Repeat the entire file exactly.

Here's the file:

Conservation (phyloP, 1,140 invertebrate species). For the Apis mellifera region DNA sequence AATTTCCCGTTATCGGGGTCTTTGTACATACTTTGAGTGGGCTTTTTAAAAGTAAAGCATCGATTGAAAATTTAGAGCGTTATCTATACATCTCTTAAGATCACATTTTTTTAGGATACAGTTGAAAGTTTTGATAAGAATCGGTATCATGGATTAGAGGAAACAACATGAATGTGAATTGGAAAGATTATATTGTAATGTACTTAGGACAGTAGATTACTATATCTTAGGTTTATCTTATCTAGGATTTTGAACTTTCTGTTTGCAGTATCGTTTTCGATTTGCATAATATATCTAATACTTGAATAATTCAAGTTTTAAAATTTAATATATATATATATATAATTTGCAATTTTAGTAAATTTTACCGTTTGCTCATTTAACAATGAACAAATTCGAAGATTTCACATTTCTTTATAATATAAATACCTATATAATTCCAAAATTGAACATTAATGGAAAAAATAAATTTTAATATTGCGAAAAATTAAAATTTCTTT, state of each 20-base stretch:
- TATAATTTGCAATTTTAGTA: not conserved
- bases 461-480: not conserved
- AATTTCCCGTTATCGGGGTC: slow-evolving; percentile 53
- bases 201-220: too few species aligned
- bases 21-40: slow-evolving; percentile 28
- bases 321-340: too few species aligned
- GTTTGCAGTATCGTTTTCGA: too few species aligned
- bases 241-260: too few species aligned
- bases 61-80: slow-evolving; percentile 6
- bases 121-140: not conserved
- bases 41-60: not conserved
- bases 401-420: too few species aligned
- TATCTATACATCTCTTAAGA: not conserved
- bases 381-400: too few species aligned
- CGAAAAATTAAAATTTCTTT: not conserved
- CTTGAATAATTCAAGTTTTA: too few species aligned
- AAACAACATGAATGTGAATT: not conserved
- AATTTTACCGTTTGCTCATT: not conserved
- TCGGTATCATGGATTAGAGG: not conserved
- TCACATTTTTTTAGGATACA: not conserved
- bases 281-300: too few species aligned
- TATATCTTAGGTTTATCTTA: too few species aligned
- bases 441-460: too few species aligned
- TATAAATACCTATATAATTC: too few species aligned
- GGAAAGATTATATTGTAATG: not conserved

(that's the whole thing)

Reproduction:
Conservation (phyloP, 1,140 invertebrate species). For the Apis mellifera region DNA sequence AATTTCCCGTTATCGGGGTCTTTGTACATACTTTGAGTGGGCTTTTTAAAAGTAAAGCATCGATTGAAAATTTAGAGCGTTATCTATACATCTCTTAAGATCACATTTTTTTAGGATACAGTTGAAAGTTTTGATAAGAATCGGTATCATGGATTAGAGGAAACAACATGAATGTGAATTGGAAAGATTATATTGTAATGTACTTAGGACAGTAGATTACTATATCTTAGGTTTATCTTATCTAGGATTTTGAACTTTCTGTTTGCAGTATCGTTTTCGATTTGCATAATATATCTAATACTTGAATAATTCAAGTTTTAAAATTTAATATATATATATATATAATTTGCAATTTTAGTAAATTTTACCGTTTGCTCATTTAACAATGAACAAATTCGAAGATTTCACATTTCTTTATAATATAAATACCTATATAATTCCAAAATTGAACATTAATGGAAAAAATAAATTTTAATATTGCGAAAAATTAAAATTTCTTT, state of each 20-base stretch:
- TATAATTTGCAATTTTAGTA: not conserved
- bases 461-480: not conserved
- AATTTCCCGTTATCGGGGTC: slow-evolving; percentile 53
- bases 201-220: too few species aligned
- bases 21-40: slow-evolving; percentile 28
- bases 321-340: too few species aligned
- GTTTGCAGTATCGTTTTCGA: too few species aligned
- bases 241-260: too few species aligned
- bases 61-80: slow-evolving; percentile 6
- bases 121-140: not conserved
- bases 41-60: not conserved
- bases 401-420: too few species aligned
- TATCTATACATCTCTTAAGA: not conserved
- bases 381-400: too few species aligned
- CGAAAAATTAAAATTTCTTT: not conserved
- CTTGAATAATTCAAGTTTTA: too few species aligned
- AAACAACATGAATGTGAATT: not conserved
- AATTTTACCGTTTGCTCATT: not conserved
- TCGGTATCATGGATTAGAGG: not conserved
- TCACATTTTTTTAGGATACA: not conserved
- bases 281-300: too few species aligned
- TATATCTTAGGTTTATCTTA: too few species aligned
- bases 441-460: too few species aligned
- TATAAATACCTATATAATTC: too few species aligned
- GGAAAGATTATATTGTAATG: not conserved